Indulge in a naughty Highland fling at Mac and Wild

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Indulge in a naughty Highland fling at Mac and Wild

Indulge in a naughty Highland fling at Mac and Wild

Indulge in a naughty Highland fling at Mac and Wild

January is often derided as the most hated month of the year; synonymous with making – and swiftly breaking – overly-ambitious New Year’s resolutions. These invariably involve taking more exercise, eating virtuously and drinking less alcohol – if not all three, and are all worthy aspirations. Yet, if you’re like me, you will need equally as lofty motivations in order to see them through. I can’t think of much better motivation than booking Mac and Wild for the first day of February (or as a fantastic way of breaking those smug resolutions now).

Mac and Wild is founder Andy Waugh’s first foray into the restaurant world – having previously presided over the highly successful pop-up, the Wild Game Company – and I was instantly struck by the restaurant itself, or, to put it another way, how it didn’t strike me. Some restaurants overplay their hand, but the nods to Mac and Wild’s origins and expertise – shotguns as door handles, bouquets of thistles and heather, cut glass decanter light shades – were subtle and elegant.

As with all of the menu – which varies week by week, depending on the diligence of the stalkers and fishermen – the ‘wee plates’ pay dutiful homage to Scotland’s finest produce. The Haggis Pops with Red Jon (redcurrant jus) were exquisite; the phrase ‘melt in the middle’ is an understatement. If Haggis is always done like this, it’s easy to see why it’s been tipped to be ‘the food of 2017’. The Venison Scotch Egg was excellent.

Meat-lovers know they are in for a treat, and the Veni-Moo Burger – a perfect bundle of beef, venison, béarnaise, caramelised onions and cheese – more than lives up to its billing as the UK’s best burger. There is no need to beat around the bush – it’s very, very good. I actually felt sorry for the venison chateaubriand, but I shouldn’t have worried. Served unashamedly naked, the venison was as beautiful to behold as it was cooked: tender, succulent and delectable. Neither needed sides, but when your choices include Haggis Mac ‘N’ Cheese, Salt Baked Neeps (turnips) and Dirty Buttery Mash, you don’t say no.

It is always a good sign when the effervescent, attentive staff are as excited to serve their food as you are to eat it, and never was this truer when it came to pudding. The Ice Cream Sandwich (as large as the Veni-Moo), is a cacophony of cookies and candied hazelnuts with chocolate, coffee and peanut ice cream, while the Whisky Sticky Toffee Pudding can’t fail to hit the spot.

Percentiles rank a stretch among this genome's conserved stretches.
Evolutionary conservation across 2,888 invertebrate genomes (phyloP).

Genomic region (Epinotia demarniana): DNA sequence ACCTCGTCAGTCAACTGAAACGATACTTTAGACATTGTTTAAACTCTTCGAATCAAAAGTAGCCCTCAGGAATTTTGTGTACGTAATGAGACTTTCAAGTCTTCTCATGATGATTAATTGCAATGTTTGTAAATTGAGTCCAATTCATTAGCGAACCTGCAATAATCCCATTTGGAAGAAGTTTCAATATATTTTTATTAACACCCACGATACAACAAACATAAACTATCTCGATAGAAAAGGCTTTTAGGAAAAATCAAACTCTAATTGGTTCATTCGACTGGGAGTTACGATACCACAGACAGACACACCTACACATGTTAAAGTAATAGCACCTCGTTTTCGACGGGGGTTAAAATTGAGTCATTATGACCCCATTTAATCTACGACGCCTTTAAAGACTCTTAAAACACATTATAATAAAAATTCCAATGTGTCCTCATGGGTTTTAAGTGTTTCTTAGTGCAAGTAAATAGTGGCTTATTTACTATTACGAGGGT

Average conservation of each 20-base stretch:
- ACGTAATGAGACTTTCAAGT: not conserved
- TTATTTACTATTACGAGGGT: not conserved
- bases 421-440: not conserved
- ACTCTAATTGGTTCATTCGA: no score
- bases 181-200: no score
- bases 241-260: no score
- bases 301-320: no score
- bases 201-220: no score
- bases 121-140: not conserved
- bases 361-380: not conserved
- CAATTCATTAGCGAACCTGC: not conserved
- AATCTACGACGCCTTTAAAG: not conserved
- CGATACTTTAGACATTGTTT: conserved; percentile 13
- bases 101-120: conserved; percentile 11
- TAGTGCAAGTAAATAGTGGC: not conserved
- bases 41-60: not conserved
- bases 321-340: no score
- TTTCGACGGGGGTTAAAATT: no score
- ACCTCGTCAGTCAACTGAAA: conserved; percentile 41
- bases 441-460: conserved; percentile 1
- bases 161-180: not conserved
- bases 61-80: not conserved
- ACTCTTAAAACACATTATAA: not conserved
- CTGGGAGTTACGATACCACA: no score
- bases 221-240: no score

Quality food, however, is just one string to Mac and Wild’s bow. The Auld Pal – Mac’s take on a Negroni – is superb, while the Tam’s Tears is a gin cocktail like no other. House wines are usually a good marker for a restaurant and you’ll struggle to find a less ‘house’ red than the wonderful Merlot Mac serves. Yet, it wouldn’t be a Scottish restaurant if its whiskies didn’t take pride of place. The myriad on offer are anomalous to the simplicity of the menu. Luckily, Mac caters for the indecisive amongst us though the provision of the assiduously selected whisky flights. If you are of the slightly bitter persuasion, the 3 Shades of Spey will suit you down to the ground, whereas for those who like it a little smoother, go for the Mac and Wild trio.

Mac and Wild brings the fresh, unique taste of the Highlands to central London, without the 20-mile hike or the fear of missing the crucial shot. Although, if you fancy yourself a marksman, you can book the Shooting Room downstairs, kit yourself out in tweed and test your accuracy on their state-of-the-art simulator, before kicking back in the neighbouring Whisky Room – think shooting lodge-come-jazz bar – until the midnight hours.

Come with friends, clients or dates, but whatever you do, come hungry.


Mac and Wild, Fitzrovia, 65 Great Titchfield St, Fitzrovia, London W1W 7PS

Mac and Wild City, 9A Devonshire Square, London EC2M 4YN